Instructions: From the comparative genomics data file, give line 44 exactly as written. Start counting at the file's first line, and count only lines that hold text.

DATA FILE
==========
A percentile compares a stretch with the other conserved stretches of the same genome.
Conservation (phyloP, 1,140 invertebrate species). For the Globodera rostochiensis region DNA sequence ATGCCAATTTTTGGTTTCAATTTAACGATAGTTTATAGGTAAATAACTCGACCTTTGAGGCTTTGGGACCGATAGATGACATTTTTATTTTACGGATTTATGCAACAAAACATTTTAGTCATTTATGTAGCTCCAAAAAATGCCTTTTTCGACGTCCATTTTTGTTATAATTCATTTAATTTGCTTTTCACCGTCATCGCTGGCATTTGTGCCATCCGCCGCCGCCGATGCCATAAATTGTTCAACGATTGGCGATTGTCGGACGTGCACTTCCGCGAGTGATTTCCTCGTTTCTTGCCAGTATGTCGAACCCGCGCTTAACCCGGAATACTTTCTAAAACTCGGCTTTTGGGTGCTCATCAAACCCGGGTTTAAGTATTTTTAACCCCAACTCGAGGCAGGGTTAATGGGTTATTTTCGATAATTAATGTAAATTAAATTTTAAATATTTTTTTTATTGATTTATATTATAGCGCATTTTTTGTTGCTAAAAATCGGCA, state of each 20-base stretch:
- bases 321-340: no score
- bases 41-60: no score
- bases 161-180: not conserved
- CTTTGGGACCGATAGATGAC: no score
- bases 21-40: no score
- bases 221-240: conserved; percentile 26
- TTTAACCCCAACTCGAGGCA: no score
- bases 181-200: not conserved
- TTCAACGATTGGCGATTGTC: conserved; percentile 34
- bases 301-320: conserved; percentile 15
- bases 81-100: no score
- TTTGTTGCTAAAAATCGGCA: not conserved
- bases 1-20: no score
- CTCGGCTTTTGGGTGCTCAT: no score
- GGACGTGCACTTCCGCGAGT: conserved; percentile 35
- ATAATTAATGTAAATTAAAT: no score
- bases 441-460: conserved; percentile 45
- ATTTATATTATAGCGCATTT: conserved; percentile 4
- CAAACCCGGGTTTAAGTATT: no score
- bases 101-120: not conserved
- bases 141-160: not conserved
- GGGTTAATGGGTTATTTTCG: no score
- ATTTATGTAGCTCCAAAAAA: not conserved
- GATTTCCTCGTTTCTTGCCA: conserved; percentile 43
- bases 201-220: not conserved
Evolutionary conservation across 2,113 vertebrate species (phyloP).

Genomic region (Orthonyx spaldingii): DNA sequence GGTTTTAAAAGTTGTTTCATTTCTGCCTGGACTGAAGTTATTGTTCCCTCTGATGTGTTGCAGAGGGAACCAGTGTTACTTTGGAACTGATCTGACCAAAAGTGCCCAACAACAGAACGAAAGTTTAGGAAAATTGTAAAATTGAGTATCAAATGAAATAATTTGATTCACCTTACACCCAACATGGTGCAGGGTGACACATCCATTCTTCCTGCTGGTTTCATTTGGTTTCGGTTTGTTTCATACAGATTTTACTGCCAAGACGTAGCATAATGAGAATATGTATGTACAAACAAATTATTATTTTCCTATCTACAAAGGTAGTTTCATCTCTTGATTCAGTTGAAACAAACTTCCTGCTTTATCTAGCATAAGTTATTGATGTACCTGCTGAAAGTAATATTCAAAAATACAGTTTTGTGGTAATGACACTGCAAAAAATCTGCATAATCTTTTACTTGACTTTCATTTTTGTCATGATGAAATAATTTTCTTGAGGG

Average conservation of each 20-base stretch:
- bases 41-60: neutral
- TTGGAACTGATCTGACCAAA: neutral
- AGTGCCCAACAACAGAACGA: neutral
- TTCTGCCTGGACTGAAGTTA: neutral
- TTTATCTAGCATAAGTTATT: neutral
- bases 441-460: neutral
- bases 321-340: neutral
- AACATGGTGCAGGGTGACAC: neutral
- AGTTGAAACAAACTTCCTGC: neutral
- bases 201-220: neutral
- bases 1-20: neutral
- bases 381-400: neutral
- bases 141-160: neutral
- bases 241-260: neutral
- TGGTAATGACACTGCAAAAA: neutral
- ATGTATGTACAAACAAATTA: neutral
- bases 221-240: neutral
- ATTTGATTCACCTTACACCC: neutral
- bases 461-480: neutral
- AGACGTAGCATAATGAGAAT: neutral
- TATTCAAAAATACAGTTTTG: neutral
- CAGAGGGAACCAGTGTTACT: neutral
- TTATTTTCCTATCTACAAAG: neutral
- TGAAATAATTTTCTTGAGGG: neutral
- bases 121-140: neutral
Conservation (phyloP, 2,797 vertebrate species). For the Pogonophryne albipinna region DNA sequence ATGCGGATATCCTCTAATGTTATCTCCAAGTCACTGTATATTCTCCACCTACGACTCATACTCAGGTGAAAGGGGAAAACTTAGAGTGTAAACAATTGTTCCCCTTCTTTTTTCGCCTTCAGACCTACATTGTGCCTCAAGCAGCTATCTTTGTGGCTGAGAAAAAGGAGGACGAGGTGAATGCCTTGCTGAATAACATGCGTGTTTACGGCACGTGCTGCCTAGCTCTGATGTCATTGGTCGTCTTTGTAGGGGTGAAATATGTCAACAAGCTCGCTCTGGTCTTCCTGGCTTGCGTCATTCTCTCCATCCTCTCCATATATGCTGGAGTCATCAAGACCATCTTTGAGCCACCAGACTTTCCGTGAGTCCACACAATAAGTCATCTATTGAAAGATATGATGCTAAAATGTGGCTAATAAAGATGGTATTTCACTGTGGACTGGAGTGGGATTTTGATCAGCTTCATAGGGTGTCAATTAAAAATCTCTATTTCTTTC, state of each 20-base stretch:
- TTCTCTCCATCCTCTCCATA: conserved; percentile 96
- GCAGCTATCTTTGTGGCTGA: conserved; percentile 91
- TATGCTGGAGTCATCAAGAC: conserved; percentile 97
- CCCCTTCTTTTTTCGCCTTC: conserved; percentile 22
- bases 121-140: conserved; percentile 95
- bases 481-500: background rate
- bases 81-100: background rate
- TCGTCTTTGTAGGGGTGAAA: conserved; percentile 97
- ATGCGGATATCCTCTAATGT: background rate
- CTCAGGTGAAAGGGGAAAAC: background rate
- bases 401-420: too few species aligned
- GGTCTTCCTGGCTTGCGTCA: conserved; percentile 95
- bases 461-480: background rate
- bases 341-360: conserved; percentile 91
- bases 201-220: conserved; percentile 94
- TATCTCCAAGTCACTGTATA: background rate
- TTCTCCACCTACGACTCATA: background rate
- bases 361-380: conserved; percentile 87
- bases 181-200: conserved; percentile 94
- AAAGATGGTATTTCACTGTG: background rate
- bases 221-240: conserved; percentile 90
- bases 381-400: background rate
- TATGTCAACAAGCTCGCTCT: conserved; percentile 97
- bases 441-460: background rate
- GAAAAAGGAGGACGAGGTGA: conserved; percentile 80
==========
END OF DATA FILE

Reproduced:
- bases 241-260: neutral